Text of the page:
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SippyCup
07-29-2013, 11:21 AM
Hi all, I'm new to the forum. :) I've done a bit of digging around regarding my problem, and I'm pretty resolved on a solution, but I want to ask a few particular questions before I move forward with it.

I brewed up my first batch of mead, 5gal of plain mead, two or three months ago. It cleared pretty quickly, and has been stable at ~1.028 for a couple of weeks. I bottled it last night. There was a little bit of sediment in the bottom of the carboy that got stirred up, and ended up in my last 10 bottles. Lesson learned, be patient and rack multiple times to get that sediment out! Hindsight is 20/20. The flavor of the cloudy mead is not bad by any means, if just a bit duller than the clear stuff (and after tasting the clear stuff, I'm finding it hard to imagine why anyone would want to drink anything else ;)). It's just the perfectionist in me that wants all the bottles clear.

So, I'm now faced with fixing the problem. It seems easy enough to uncork the bottles and move them back into a carboy to clear out again, then try bottling again (or rack a few more times if necessary, then bottle). I know oxidation is one danger of trying this, so here are my questions:

What can I do to minimize oxidation?

I have just under 2 gallons in those 10 bottles. Is it okay to put that back into a 5gal carboy, or should I opt for a smaller vessel to reduce the headspace?

Should I just pour the bottles in? Decant them? Attempt some kind of siphon?



Your help and expertise are appreciated!

vulcan500rider
07-29-2013, 11:33 AM
If you have a smaller vessel (or vessels--I've typically got a few 1 gallon bottles about) use it, but I don't think it will take long to clear, so if you've got to go with the 5 gal, that's OK.

The goal will be to minimize splashing (and the oxidization that goes with it), so don't just pour it into the top of the carboy. You'll want to siphon, if possible, or VERY gently pour it in, with the carboy tipped so that it gently runs down. If you can manage to siphon, try to leave any sediment on the bottom of the bottles alone to make it all clear more quickly once you have it back in the carboy.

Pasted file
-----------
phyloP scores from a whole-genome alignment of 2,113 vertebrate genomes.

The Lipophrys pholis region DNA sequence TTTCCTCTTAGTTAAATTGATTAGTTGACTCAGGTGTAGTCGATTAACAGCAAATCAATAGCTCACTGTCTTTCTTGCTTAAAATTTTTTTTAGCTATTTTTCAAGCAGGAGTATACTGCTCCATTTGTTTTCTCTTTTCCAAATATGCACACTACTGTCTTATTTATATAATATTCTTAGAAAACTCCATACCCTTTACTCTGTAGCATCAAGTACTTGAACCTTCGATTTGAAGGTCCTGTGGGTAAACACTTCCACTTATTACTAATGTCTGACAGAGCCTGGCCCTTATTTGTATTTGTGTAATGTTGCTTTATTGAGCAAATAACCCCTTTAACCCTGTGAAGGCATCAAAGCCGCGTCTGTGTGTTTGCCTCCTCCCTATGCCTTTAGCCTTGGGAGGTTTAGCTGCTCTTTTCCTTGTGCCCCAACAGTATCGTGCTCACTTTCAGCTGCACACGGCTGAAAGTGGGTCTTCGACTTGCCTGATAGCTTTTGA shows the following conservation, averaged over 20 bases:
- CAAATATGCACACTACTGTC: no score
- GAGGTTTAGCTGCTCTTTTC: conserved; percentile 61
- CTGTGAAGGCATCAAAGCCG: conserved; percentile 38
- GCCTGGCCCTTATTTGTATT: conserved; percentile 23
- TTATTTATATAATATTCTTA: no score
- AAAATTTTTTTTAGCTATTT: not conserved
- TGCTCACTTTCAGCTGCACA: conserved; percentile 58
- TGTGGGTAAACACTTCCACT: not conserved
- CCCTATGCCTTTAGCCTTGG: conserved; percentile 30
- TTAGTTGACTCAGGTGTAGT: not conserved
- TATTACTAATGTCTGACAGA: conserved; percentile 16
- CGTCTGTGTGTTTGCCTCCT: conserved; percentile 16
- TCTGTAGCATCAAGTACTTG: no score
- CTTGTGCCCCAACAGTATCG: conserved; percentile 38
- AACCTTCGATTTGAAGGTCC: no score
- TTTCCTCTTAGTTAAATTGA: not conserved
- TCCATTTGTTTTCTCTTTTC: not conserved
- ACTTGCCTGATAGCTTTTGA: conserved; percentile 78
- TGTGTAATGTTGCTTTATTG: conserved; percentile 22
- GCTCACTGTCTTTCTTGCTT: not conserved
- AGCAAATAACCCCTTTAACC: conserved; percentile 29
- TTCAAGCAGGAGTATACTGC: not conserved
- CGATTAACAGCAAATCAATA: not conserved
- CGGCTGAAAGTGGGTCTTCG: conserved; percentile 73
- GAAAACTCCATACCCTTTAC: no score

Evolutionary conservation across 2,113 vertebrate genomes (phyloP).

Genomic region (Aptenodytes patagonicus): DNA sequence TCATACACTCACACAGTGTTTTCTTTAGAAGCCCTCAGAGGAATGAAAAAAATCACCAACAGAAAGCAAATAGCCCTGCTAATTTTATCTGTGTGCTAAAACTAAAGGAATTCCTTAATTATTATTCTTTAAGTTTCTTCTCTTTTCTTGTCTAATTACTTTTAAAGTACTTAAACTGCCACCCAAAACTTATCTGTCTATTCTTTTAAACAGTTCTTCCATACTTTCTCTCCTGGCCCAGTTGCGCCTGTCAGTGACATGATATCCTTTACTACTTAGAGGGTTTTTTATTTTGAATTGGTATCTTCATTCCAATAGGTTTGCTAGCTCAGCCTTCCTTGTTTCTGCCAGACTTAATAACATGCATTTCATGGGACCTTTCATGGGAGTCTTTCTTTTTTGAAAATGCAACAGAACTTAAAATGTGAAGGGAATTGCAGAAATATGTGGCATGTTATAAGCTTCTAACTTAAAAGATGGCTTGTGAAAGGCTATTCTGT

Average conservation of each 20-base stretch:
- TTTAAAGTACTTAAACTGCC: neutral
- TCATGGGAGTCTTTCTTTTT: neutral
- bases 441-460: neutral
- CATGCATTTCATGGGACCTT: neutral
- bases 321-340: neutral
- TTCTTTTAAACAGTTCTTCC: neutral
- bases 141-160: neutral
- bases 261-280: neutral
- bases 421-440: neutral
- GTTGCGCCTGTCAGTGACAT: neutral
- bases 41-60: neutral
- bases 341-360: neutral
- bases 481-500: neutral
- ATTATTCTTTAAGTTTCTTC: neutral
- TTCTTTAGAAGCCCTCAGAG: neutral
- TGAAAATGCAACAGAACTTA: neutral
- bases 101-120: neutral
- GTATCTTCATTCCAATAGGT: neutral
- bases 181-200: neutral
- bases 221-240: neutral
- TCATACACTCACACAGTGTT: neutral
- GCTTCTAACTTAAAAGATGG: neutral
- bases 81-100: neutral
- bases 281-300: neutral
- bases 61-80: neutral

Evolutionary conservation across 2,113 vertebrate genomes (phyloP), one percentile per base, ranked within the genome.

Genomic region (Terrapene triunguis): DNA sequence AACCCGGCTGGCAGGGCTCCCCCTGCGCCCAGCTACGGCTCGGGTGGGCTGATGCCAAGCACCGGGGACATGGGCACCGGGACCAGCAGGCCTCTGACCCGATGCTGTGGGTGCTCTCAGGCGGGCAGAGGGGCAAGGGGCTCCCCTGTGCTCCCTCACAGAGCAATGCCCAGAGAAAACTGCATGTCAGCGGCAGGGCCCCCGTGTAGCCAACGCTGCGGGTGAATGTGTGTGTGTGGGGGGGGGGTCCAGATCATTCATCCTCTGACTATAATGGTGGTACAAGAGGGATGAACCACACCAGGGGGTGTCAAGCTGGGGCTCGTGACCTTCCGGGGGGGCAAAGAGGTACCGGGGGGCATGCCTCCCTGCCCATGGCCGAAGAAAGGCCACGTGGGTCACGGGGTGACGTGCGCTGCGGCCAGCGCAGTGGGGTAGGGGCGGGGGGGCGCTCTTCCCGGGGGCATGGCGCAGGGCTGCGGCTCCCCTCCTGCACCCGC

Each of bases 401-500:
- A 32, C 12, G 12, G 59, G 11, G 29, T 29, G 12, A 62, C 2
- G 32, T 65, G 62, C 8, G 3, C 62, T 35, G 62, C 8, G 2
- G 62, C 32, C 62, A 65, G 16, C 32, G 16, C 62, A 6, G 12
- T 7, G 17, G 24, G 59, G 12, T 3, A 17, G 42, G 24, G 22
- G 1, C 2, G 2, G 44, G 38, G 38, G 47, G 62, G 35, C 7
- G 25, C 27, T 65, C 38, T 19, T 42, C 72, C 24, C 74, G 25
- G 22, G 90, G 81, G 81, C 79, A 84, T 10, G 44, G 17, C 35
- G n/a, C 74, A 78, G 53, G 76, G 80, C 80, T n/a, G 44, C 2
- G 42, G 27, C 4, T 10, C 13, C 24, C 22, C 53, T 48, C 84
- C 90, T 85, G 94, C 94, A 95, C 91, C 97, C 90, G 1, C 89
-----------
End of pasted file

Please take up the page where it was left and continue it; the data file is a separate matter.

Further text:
Alternatively, just leave it in the bottles, and let the lees settle to the bottom. Then, just drink those bottles yourself, and be careful to leave the dregs in the bottle when you're pouring.

I'm lazy, so I'd pick the latter option, but it's up to you.

SippyCup
07-29-2013, 10:09 PM
If you have a smaller vessel (or vessels--I've typically got a few 1 gallon bottles about) use it, but I don't think it will take long to clear, so if you've got to go with the 5 gal, that's OK.

The goal will be to minimize splashing (and the oxidization that goes with it), so don't just pour it into the top of the carboy. You'll want to siphon, if possible, or VERY gently pour it in, with the carboy tipped so that it gently runs down. If you can manage to siphon, try to leave any sediment on the bottom of the bottles alone to make it all clear more quickly once you have it back in the carboy.